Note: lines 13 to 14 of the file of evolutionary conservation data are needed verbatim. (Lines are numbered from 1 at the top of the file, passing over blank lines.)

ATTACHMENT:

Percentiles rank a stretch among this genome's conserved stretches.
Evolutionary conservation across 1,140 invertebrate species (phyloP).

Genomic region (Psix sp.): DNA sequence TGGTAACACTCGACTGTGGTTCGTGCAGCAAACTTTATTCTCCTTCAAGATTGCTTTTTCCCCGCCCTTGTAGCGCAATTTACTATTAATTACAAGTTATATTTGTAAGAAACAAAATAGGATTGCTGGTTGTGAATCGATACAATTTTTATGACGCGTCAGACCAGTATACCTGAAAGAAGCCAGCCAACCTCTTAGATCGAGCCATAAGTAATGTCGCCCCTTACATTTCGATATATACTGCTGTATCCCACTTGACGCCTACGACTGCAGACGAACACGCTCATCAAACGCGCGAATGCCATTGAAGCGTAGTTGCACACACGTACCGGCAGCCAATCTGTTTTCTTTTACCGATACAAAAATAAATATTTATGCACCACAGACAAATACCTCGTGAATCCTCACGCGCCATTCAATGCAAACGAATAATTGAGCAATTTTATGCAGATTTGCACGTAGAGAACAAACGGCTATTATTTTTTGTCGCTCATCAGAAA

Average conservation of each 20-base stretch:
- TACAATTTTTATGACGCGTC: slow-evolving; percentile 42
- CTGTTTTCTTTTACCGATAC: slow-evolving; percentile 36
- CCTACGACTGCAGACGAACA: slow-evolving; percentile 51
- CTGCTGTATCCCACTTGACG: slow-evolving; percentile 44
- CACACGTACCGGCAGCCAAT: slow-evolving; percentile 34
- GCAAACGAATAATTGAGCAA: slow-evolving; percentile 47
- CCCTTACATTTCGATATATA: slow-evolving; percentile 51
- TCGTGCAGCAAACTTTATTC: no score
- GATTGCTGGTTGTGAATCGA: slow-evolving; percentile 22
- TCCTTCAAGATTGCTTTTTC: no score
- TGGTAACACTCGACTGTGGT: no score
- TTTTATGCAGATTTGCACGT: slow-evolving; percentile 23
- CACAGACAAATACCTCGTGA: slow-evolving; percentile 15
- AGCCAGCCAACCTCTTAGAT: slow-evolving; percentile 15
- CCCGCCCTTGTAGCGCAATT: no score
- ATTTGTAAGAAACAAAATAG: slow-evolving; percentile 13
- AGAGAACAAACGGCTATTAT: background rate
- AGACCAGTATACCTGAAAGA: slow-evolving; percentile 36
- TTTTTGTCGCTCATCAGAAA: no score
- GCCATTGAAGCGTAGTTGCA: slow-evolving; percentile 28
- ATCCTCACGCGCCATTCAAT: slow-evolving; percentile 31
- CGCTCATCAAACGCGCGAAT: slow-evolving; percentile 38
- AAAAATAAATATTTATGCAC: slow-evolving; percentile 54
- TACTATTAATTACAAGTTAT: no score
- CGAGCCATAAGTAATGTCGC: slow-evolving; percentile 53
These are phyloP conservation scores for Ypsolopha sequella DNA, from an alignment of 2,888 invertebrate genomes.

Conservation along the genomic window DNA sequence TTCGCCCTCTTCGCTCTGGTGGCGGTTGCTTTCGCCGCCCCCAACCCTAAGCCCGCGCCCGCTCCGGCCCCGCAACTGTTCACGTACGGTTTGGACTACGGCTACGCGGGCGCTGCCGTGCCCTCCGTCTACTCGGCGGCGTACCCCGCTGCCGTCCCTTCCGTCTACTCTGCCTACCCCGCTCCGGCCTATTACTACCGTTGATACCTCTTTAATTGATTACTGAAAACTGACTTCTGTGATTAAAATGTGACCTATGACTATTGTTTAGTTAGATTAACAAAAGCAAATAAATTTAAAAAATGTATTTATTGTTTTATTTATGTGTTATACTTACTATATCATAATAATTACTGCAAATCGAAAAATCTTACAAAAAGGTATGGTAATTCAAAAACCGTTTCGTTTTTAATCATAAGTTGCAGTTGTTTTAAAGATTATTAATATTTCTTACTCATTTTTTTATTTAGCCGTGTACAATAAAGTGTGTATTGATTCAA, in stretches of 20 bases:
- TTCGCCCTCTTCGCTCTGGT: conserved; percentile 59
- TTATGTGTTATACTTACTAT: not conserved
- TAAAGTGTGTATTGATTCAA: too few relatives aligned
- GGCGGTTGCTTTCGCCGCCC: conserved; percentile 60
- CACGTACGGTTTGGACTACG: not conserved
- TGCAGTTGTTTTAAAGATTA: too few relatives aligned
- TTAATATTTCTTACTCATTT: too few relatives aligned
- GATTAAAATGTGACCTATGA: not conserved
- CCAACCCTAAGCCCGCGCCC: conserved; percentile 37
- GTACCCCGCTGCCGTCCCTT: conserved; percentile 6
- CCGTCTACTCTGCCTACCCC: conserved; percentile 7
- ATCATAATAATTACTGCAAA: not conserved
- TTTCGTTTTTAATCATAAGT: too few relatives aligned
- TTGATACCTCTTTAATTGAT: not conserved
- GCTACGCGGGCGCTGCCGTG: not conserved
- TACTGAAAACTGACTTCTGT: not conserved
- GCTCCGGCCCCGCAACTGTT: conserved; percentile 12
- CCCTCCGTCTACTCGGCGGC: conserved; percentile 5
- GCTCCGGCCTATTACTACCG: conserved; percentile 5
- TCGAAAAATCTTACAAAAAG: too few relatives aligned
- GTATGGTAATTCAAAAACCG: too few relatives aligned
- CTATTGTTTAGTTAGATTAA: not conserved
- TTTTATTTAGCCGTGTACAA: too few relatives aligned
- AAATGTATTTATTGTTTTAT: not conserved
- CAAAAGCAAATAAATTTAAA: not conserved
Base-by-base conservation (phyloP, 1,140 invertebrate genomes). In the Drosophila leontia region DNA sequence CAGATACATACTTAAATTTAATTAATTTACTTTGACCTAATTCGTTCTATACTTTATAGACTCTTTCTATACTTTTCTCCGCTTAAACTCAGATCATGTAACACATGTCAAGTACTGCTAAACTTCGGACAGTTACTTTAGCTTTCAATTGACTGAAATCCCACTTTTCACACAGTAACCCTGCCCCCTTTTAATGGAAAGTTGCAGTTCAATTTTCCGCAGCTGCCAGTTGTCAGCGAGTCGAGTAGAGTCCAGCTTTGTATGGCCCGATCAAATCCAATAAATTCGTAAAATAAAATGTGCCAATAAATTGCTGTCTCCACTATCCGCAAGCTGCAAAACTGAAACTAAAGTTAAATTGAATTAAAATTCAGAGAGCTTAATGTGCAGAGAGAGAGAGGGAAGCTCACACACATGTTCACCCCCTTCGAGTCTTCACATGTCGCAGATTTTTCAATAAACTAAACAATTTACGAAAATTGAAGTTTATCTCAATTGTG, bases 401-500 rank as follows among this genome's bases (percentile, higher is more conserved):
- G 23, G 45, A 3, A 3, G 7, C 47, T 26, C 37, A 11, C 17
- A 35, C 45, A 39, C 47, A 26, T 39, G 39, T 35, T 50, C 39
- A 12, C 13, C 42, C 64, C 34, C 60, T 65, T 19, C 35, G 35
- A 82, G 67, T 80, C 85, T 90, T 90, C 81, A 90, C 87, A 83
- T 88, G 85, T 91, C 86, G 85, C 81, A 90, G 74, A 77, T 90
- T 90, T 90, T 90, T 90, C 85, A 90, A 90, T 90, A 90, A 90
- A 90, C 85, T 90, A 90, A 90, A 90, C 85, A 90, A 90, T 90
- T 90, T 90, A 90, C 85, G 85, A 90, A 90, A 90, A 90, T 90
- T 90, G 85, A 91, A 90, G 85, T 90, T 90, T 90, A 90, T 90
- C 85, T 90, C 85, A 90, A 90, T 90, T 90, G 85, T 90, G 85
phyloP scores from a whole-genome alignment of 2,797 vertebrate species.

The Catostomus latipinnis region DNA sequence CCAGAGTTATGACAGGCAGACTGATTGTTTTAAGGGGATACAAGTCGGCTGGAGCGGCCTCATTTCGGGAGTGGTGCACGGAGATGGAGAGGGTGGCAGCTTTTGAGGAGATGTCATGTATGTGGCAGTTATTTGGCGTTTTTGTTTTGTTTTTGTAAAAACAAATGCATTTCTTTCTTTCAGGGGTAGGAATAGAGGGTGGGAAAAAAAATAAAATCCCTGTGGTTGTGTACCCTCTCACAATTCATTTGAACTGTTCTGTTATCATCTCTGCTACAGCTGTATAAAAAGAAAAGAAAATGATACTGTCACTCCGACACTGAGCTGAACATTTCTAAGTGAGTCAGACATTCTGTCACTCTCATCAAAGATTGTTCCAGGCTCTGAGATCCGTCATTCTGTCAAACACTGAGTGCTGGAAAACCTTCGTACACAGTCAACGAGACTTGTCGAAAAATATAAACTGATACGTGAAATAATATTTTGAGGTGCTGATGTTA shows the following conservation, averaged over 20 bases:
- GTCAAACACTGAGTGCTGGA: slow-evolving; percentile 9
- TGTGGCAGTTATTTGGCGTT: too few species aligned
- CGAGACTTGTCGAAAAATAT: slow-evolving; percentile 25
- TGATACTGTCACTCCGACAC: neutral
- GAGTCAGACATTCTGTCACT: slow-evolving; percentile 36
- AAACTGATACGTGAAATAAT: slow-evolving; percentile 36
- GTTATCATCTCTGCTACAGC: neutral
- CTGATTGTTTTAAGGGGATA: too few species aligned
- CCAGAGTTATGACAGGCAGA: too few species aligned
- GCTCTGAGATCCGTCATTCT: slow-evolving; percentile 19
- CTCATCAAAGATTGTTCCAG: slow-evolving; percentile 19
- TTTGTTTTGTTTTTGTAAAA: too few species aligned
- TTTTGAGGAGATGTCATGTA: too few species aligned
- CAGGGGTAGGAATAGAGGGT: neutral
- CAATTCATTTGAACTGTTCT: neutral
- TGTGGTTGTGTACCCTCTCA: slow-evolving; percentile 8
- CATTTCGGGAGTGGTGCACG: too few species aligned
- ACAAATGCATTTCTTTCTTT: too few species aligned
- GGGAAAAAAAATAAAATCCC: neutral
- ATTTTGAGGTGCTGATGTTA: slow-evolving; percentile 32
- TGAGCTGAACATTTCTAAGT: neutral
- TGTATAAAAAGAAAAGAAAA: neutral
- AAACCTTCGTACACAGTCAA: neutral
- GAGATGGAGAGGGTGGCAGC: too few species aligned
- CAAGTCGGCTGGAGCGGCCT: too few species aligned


- GATTGCTGGTTGTGAATCGA: slow-evolving; percentile 22
- TCCTTCAAGATTGCTTTTTC: no score